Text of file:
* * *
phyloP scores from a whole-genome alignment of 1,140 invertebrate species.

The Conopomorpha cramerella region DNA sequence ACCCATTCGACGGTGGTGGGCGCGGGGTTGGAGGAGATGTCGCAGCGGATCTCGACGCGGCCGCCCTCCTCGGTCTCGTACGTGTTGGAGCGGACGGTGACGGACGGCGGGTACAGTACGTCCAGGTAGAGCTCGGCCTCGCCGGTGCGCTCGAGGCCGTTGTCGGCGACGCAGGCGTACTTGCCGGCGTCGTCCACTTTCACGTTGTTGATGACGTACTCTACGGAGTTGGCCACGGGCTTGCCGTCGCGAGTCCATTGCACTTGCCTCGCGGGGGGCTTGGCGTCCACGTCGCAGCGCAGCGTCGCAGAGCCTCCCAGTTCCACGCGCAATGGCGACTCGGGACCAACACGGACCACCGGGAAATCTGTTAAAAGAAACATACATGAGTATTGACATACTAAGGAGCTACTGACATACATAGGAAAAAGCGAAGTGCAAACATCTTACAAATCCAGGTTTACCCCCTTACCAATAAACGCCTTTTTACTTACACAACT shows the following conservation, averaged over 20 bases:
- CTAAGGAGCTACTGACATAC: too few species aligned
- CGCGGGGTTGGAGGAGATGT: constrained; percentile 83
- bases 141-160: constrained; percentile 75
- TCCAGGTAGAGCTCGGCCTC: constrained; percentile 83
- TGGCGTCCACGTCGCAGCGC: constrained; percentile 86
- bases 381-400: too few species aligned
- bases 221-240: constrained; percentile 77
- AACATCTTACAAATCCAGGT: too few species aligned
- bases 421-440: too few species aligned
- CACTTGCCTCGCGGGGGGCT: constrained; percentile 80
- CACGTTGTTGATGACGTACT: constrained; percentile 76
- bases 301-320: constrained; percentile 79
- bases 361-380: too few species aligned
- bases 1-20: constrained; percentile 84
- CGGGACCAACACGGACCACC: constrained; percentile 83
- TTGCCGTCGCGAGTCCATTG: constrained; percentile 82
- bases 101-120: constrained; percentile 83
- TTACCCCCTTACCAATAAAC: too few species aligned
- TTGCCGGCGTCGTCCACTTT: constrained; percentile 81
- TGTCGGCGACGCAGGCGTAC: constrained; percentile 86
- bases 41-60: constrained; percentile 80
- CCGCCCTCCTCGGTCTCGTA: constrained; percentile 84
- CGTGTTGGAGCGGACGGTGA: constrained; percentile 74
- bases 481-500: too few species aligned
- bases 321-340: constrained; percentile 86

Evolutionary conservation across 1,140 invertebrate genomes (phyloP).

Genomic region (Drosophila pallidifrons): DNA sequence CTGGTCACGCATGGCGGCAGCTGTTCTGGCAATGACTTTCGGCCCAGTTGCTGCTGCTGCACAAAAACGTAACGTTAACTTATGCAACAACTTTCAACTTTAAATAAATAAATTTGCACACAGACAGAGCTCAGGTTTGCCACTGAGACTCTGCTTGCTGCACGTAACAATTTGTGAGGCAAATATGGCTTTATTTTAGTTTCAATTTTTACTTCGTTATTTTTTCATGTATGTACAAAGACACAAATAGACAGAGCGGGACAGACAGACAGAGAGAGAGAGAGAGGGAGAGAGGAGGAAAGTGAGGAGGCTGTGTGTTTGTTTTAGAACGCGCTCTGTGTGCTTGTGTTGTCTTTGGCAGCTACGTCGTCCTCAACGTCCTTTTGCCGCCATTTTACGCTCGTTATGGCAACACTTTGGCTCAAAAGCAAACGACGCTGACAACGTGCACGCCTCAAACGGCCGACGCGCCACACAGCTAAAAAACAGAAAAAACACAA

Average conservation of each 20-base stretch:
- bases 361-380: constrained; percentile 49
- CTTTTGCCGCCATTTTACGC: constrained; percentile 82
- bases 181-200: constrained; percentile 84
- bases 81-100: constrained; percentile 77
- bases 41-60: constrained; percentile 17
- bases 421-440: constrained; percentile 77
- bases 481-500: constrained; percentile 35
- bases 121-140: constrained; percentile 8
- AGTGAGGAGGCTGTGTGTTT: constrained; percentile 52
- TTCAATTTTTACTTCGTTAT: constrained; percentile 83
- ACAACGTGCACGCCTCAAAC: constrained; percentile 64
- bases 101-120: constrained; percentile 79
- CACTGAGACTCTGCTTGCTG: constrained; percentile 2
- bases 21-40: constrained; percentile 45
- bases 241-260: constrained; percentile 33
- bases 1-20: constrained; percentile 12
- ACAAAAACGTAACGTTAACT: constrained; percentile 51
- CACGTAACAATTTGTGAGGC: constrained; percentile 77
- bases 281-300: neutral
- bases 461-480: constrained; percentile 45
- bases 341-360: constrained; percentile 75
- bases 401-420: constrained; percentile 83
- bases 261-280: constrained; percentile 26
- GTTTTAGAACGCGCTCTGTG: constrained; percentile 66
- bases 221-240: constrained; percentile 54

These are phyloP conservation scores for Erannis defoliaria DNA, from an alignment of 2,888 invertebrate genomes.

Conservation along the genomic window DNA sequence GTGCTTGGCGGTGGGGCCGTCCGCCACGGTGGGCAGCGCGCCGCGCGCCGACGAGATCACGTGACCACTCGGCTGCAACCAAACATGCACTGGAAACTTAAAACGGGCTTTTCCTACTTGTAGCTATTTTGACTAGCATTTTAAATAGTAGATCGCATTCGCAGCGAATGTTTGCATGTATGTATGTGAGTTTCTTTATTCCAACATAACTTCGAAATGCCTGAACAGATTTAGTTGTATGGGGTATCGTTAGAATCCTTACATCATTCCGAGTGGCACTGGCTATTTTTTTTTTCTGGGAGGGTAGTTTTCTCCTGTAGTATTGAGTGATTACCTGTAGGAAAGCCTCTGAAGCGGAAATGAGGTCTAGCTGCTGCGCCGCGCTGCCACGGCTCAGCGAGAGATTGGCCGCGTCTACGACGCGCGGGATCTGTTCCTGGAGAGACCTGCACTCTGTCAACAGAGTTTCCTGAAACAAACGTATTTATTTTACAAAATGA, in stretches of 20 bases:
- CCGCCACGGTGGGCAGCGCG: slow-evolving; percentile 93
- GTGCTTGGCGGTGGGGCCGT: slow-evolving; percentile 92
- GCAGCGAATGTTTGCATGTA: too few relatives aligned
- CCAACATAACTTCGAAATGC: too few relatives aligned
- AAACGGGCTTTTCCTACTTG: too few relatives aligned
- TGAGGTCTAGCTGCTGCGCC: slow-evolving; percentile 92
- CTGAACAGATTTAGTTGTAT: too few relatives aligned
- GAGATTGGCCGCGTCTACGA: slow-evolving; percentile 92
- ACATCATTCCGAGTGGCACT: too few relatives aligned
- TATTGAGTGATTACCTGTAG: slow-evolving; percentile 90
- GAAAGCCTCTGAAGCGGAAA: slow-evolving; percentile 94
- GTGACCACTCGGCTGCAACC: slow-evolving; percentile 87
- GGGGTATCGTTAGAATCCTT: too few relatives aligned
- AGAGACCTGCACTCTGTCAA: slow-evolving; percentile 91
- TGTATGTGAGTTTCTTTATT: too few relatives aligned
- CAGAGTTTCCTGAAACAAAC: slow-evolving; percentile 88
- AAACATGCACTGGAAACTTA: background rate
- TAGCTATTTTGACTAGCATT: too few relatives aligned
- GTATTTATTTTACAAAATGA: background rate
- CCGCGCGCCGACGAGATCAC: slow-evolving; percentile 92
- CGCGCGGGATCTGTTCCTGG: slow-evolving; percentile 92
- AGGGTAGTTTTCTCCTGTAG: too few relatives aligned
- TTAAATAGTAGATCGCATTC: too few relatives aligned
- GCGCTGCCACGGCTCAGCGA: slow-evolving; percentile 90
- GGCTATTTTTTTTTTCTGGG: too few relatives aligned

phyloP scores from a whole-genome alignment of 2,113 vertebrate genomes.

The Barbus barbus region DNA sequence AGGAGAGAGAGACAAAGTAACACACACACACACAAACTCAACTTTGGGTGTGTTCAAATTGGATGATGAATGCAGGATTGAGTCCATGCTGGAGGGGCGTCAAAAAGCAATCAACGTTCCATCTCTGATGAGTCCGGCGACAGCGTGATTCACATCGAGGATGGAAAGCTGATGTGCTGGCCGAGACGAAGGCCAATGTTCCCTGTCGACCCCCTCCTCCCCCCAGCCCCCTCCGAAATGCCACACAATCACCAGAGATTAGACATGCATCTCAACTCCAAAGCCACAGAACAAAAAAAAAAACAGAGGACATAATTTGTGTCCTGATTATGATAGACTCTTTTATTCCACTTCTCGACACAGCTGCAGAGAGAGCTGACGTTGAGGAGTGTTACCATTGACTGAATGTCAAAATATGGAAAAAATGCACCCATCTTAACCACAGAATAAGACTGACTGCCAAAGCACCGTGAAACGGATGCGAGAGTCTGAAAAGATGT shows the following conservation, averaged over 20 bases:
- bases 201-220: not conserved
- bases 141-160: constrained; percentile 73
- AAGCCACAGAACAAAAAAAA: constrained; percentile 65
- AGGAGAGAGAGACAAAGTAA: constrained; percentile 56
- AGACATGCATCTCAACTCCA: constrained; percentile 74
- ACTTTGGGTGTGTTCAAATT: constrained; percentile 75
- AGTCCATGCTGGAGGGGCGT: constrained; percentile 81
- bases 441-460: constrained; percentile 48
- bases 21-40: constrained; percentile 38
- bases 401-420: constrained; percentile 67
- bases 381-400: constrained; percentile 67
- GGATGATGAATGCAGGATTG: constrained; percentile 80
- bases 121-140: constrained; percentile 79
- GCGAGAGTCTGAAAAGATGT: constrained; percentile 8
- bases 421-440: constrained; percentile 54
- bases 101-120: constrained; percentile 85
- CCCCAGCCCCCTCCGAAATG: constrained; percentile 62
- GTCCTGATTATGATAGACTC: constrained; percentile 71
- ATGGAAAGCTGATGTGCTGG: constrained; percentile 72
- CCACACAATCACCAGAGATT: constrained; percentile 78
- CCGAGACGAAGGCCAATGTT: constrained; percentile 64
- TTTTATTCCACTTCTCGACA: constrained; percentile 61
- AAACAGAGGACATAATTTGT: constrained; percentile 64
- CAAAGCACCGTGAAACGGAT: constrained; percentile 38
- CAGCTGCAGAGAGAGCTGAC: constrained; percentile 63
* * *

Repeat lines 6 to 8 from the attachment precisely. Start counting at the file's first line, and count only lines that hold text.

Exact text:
- TCCAGGTAGAGCTCGGCCTC: constrained; percentile 83
- TGGCGTCCACGTCGCAGCGC: constrained; percentile 86
- bases 381-400: too few species aligned